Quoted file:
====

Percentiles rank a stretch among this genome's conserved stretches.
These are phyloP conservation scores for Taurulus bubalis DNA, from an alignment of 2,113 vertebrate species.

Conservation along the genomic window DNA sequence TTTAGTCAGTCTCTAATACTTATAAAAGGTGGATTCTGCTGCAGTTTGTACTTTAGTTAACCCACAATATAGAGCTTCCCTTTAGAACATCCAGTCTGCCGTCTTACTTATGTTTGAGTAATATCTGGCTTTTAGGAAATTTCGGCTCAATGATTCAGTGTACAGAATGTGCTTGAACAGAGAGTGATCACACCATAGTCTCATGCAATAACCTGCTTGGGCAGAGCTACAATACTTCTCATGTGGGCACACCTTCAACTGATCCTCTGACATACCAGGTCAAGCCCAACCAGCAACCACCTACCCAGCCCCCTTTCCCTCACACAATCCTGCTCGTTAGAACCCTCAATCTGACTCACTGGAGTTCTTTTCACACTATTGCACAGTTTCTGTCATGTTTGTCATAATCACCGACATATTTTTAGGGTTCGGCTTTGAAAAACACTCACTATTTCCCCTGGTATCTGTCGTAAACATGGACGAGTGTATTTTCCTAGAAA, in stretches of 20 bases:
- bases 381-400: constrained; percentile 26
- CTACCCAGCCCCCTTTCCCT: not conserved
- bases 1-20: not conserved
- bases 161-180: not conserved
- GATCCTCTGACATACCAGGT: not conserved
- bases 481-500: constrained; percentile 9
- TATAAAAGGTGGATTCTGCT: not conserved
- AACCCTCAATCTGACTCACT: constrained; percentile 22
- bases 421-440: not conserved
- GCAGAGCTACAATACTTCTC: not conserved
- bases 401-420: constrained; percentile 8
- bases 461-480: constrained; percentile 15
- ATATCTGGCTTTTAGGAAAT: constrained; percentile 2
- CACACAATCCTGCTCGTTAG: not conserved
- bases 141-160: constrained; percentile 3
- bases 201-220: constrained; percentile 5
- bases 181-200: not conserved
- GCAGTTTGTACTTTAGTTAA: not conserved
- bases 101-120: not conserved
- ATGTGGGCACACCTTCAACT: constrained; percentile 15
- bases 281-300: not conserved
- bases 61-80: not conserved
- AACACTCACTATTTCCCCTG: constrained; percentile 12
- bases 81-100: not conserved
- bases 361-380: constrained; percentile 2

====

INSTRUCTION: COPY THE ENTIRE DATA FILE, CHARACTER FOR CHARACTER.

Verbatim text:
Percentiles rank a stretch among this genome's conserved stretches.
These are phyloP conservation scores for Taurulus bubalis DNA, from an alignment of 2,113 vertebrate species.

Conservation along the genomic window DNA sequence TTTAGTCAGTCTCTAATACTTATAAAAGGTGGATTCTGCTGCAGTTTGTACTTTAGTTAACCCACAATATAGAGCTTCCCTTTAGAACATCCAGTCTGCCGTCTTACTTATGTTTGAGTAATATCTGGCTTTTAGGAAATTTCGGCTCAATGATTCAGTGTACAGAATGTGCTTGAACAGAGAGTGATCACACCATAGTCTCATGCAATAACCTGCTTGGGCAGAGCTACAATACTTCTCATGTGGGCACACCTTCAACTGATCCTCTGACATACCAGGTCAAGCCCAACCAGCAACCACCTACCCAGCCCCCTTTCCCTCACACAATCCTGCTCGTTAGAACCCTCAATCTGACTCACTGGAGTTCTTTTCACACTATTGCACAGTTTCTGTCATGTTTGTCATAATCACCGACATATTTTTAGGGTTCGGCTTTGAAAAACACTCACTATTTCCCCTGGTATCTGTCGTAAACATGGACGAGTGTATTTTCCTAGAAA, in stretches of 20 bases:
- bases 381-400: constrained; percentile 26
- CTACCCAGCCCCCTTTCCCT: not conserved
- bases 1-20: not conserved
- bases 161-180: not conserved
- GATCCTCTGACATACCAGGT: not conserved
- bases 481-500: constrained; percentile 9
- TATAAAAGGTGGATTCTGCT: not conserved
- AACCCTCAATCTGACTCACT: constrained; percentile 22
- bases 421-440: not conserved
- GCAGAGCTACAATACTTCTC: not conserved
- bases 401-420: constrained; percentile 8
- bases 461-480: constrained; percentile 15
- ATATCTGGCTTTTAGGAAAT: constrained; percentile 2
- CACACAATCCTGCTCGTTAG: not conserved
- bases 141-160: constrained; percentile 3
- bases 201-220: constrained; percentile 5
- bases 181-200: not conserved
- GCAGTTTGTACTTTAGTTAA: not conserved
- bases 101-120: not conserved
- ATGTGGGCACACCTTCAACT: constrained; percentile 15
- bases 281-300: not conserved
- bases 61-80: not conserved
- AACACTCACTATTTCCCCTG: constrained; percentile 12
- bases 81-100: not conserved
- bases 361-380: constrained; percentile 2